“It’s me, Tom Smith, I tell you!” interrupted the irate wanderer. “Can’t you tell a feller the road without askin’ his name? Say, what yer doin’ up in that tree, anyhow? Come down out o’ that, ‘stead o’ sittin’ up there sassin’ folks!”

For by this time he had traced the answering voice to a tree by the roadside, and when a neighbour who had been enjoying the fun, revealed himself, the angry man was treating the supercilious owl that sat up aloft with some very energetic language.

Even the Indians, fierce and savage and heedless of danger as they are, have a wholesome fear of the great horned owl. They dread that weird “who-who! who-who!” even knowing whence it comes. They call its source the “Death owl.” Let an Indian hear its hollow, resounding call, and at once he whistles to it, or, if not in sight, towards the direction whence the sound proceeds. Then he listens in intense, breathless eagerness. If the owl repeats the cry, the savage goes on his way rejoicing. But if there be no answer to his whistle the Indian bows his head in resignation, and moves slowly away in the full belief that he has heard his summons to a speedy death.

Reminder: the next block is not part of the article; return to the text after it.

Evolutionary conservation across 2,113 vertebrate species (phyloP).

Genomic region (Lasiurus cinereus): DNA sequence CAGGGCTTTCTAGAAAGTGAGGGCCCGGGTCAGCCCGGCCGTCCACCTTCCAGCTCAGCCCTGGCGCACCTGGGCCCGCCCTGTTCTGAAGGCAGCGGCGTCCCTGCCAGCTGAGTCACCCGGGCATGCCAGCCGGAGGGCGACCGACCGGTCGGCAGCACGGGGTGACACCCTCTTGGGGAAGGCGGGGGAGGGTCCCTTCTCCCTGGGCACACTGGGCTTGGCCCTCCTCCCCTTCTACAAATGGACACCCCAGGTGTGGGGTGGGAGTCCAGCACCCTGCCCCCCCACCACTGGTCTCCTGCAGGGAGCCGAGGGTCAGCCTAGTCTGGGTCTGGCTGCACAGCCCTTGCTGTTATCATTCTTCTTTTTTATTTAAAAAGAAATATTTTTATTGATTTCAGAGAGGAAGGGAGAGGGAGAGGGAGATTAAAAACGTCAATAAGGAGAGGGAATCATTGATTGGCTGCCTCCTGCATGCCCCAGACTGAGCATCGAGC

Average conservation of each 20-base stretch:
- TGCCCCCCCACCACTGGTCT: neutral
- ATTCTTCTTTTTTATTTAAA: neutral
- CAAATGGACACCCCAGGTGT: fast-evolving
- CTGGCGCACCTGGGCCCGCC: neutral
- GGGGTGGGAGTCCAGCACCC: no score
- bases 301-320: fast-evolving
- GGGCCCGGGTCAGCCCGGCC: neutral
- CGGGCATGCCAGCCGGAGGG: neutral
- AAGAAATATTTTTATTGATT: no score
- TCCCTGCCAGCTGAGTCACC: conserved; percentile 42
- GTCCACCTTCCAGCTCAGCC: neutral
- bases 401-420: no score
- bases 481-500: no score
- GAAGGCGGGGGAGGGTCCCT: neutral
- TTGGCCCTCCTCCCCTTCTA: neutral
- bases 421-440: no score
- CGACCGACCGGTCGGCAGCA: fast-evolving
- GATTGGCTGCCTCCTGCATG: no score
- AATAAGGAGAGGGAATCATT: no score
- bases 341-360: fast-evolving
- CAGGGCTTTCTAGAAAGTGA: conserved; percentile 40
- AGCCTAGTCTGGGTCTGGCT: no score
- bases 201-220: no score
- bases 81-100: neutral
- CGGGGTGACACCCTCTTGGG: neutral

great horned virginia owl. fierce and savage and heedless of danger as they are

No one who has heard that melancholy cry coming out of the stillness of a dark night is likely to forget it. Many a time in the by-gone days of Indian warfare has a sudden call to arms in the dead of night been drawn forth by the startling cry of “who-who! who-who!” But you must not suppose that this is all the great horned owl is capable of in this line. It has other nocturnal solos and one of these is an excellent imitation of the half-suffocating screams of a person who is being throttled. I heard not long ago of two newcomers here in Florida who bravely rushed out into the darkness, rifle in hand, to rescue a supposed victim from a murderous assault. They found no one, of course, and were further mystified by hearing the same distressed cries proceeding from the air above them. Looking up, they traced the shadowy outline of a large horned owl sitting on the peak of their house.